Separated at birth: astounding twin tales
Imagine discovering as an adult that another person has been living an entirely different life with your face, temperament and genes.
William Cañas Velasco and Jorge Enrique Bernal Castro
Two women visited a butcher shop in northern Bogotá, Colombia, in 2013. One of them greeted her friend William, the man behind the counter; the other woman was sure she recognised the same man as Jorge, a colleague from her office. She was wrong, but she later showed Jorge photos of William, and as he browsed through the other man’s Facebook photos, he was amazed at the similarity. Jorge’s amazement became bewilderment though, when he saw one particular photograph on William’s feed, showing the man who looked exactly like himself next to a man who looked exactly like his own fraternal twin brother. Read on to see what happened next in this story of twins separated at birth.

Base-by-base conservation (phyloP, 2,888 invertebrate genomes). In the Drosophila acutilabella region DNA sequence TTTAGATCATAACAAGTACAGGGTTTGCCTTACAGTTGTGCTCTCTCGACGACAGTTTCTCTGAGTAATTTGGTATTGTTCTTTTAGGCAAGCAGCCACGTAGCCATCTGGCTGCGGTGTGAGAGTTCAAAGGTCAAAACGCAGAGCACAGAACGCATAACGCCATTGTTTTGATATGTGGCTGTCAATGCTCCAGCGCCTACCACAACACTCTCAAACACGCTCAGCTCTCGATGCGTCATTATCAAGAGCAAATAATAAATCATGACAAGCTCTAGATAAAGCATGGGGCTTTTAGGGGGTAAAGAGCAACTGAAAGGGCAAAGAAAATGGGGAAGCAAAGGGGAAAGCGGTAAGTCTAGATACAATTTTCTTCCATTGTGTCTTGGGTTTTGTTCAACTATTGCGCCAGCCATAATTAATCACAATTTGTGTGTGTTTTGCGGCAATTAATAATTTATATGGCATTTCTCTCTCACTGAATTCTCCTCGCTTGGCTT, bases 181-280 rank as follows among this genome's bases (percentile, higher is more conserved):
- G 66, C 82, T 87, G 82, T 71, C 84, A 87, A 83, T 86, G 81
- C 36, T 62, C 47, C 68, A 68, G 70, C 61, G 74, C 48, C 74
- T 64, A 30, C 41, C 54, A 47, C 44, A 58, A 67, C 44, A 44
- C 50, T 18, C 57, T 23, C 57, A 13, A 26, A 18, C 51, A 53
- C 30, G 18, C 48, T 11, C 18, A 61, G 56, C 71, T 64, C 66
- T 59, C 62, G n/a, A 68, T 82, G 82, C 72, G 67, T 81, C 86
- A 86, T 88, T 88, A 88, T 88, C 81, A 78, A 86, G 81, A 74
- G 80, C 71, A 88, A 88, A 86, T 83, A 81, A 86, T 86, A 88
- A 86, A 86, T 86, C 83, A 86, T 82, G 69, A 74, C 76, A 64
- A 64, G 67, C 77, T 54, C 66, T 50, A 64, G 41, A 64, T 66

Carlos Alberto Bernal Castro and Wilber Cañas Velasco
Both Jorge and William had grown up with what they believed were their fraternal twins, Carlos and Wilber, and when they found each other it was clear that they had actually been two sets of identical twins who got mismatched. Because of digestive problems, infant Carlos had been moved from the rural hospital where he was born to the Bogotá hospital where the other set of twins was born, and somehow got switched with William during the first days of their lives. The four men – age 24 when they discovered each other – began an intense process of getting to know one another and found that the identical twins shared more traits than the brothers who had grown up together. “One pair always thought that the bumps on their noses were due to a fall, and when they met their twin they knew it was a genetically influenced trait,” says Nancy L. Segal, PhD, a psychology professor at California State University in Fullerton who has written several books about twins, including Accidental Brothers, about the Castro and Velasco brothers. “In the other pair, both were very fashion-conscious, despite one being raised in the country and the other in the city.”